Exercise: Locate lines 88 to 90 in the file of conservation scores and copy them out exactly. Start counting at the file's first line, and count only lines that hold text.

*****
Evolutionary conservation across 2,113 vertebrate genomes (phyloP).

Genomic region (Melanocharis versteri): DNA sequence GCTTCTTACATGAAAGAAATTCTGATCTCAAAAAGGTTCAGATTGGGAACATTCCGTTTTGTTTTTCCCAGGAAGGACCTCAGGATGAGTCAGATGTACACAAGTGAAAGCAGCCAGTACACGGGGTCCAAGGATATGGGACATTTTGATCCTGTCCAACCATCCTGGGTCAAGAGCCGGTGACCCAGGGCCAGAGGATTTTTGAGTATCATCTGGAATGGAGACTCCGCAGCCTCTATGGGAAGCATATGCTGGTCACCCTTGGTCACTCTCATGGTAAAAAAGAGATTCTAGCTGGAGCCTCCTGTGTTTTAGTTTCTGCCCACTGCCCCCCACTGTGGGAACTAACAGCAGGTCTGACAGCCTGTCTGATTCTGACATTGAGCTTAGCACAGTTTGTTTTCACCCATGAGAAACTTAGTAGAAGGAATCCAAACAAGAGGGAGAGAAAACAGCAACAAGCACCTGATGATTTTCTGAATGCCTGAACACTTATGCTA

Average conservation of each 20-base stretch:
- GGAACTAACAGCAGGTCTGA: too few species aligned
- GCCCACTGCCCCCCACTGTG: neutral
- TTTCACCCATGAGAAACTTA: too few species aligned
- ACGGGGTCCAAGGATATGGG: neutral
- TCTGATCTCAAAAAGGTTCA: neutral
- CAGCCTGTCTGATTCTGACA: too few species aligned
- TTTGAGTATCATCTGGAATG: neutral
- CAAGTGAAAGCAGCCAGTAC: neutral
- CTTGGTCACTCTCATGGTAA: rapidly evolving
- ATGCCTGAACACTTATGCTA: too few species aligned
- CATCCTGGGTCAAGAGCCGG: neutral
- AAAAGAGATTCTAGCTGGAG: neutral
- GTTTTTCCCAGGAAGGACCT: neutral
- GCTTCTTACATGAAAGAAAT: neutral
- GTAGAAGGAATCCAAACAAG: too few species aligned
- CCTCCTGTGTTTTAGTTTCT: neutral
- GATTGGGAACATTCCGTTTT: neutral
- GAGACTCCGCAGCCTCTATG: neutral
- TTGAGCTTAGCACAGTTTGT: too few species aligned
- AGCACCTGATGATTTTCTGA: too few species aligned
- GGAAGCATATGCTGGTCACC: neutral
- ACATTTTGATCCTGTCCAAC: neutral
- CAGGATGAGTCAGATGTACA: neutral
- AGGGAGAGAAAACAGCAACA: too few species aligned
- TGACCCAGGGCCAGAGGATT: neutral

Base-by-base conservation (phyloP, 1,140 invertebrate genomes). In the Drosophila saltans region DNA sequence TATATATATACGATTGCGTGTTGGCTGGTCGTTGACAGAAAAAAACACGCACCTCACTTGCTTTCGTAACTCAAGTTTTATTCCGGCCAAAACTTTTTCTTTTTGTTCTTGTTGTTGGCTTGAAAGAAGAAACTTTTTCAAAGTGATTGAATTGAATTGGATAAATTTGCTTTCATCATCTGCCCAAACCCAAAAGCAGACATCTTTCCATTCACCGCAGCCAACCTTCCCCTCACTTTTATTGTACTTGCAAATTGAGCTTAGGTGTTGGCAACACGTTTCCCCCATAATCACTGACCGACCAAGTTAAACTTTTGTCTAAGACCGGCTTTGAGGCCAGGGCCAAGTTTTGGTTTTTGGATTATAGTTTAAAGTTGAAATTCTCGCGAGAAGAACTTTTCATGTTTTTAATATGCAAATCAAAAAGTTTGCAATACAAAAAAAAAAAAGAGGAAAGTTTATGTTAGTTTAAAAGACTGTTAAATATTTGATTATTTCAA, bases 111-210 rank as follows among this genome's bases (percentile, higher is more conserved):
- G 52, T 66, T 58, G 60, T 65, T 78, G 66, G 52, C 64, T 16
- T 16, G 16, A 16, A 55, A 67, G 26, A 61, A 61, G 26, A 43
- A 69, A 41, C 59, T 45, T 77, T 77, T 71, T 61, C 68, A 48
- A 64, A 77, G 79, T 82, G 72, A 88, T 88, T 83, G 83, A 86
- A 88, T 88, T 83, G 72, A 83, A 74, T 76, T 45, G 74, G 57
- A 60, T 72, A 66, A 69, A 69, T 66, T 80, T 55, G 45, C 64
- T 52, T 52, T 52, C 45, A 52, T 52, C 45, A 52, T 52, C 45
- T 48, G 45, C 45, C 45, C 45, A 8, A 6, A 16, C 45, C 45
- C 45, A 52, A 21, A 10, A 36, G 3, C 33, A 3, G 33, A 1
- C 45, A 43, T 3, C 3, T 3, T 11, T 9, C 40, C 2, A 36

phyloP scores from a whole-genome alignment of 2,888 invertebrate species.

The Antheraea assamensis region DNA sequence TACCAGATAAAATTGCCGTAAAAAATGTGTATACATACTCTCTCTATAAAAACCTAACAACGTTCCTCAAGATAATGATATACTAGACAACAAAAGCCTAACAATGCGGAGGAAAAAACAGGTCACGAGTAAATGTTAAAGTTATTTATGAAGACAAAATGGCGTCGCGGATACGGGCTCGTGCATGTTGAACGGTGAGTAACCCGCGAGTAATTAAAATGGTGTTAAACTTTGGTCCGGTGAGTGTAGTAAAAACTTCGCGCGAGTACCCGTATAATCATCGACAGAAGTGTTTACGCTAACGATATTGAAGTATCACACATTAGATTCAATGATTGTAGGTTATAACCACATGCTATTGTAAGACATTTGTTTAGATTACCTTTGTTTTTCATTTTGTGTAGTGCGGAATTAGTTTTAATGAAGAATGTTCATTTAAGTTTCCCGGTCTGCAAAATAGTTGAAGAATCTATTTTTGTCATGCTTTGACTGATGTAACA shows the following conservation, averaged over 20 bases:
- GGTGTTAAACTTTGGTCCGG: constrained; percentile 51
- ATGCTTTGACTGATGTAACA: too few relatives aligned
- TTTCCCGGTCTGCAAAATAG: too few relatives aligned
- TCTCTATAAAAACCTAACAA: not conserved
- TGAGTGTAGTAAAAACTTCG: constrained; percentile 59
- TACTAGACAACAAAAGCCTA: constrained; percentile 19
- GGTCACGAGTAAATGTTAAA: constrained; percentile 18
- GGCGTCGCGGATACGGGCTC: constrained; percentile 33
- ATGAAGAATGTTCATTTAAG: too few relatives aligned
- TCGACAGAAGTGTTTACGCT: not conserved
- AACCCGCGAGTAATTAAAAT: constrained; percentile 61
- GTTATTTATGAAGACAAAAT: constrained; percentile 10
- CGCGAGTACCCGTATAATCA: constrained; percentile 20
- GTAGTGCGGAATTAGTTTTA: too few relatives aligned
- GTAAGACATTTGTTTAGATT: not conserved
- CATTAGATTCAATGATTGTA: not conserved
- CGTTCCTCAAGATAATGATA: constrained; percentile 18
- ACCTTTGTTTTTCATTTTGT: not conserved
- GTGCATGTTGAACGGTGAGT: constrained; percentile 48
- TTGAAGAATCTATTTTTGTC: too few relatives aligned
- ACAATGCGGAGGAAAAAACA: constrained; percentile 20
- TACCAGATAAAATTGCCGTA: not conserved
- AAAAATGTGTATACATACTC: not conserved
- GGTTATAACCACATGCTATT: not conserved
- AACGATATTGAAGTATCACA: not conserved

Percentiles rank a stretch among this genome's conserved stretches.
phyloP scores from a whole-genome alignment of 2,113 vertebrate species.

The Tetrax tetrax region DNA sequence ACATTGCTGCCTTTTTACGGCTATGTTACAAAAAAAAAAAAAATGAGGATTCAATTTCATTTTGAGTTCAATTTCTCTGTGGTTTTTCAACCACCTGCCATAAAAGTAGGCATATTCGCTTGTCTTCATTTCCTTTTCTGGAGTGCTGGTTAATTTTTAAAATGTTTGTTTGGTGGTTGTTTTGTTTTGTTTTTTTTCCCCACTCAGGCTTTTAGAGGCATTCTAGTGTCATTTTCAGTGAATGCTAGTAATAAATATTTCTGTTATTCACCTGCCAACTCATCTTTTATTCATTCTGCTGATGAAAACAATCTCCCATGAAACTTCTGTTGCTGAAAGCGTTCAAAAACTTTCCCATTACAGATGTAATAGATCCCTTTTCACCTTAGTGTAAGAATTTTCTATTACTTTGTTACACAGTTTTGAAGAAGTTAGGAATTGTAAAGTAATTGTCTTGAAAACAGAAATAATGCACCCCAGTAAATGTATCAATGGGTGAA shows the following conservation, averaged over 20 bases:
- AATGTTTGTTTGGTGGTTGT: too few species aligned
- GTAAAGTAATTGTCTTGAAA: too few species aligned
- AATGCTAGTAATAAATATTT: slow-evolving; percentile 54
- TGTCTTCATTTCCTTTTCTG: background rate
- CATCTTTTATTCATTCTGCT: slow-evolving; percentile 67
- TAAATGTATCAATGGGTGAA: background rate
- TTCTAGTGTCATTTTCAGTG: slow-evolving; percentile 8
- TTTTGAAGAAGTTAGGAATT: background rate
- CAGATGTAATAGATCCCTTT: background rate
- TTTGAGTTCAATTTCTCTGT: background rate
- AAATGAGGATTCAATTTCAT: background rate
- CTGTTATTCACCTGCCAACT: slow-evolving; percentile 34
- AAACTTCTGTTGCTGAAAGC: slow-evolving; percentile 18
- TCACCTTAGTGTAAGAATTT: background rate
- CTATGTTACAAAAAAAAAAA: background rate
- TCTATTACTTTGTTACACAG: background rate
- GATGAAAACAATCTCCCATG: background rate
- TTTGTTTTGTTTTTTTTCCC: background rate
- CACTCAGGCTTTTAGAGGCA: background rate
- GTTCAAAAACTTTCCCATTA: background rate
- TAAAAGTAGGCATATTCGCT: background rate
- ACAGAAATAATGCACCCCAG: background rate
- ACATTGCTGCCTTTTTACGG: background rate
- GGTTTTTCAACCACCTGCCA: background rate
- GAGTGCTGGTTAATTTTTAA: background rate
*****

- CACTCAGGCTTTTAGAGGCA: background rate
- GTTCAAAAACTTTCCCATTA: background rate
- TAAAAGTAGGCATATTCGCT: background rate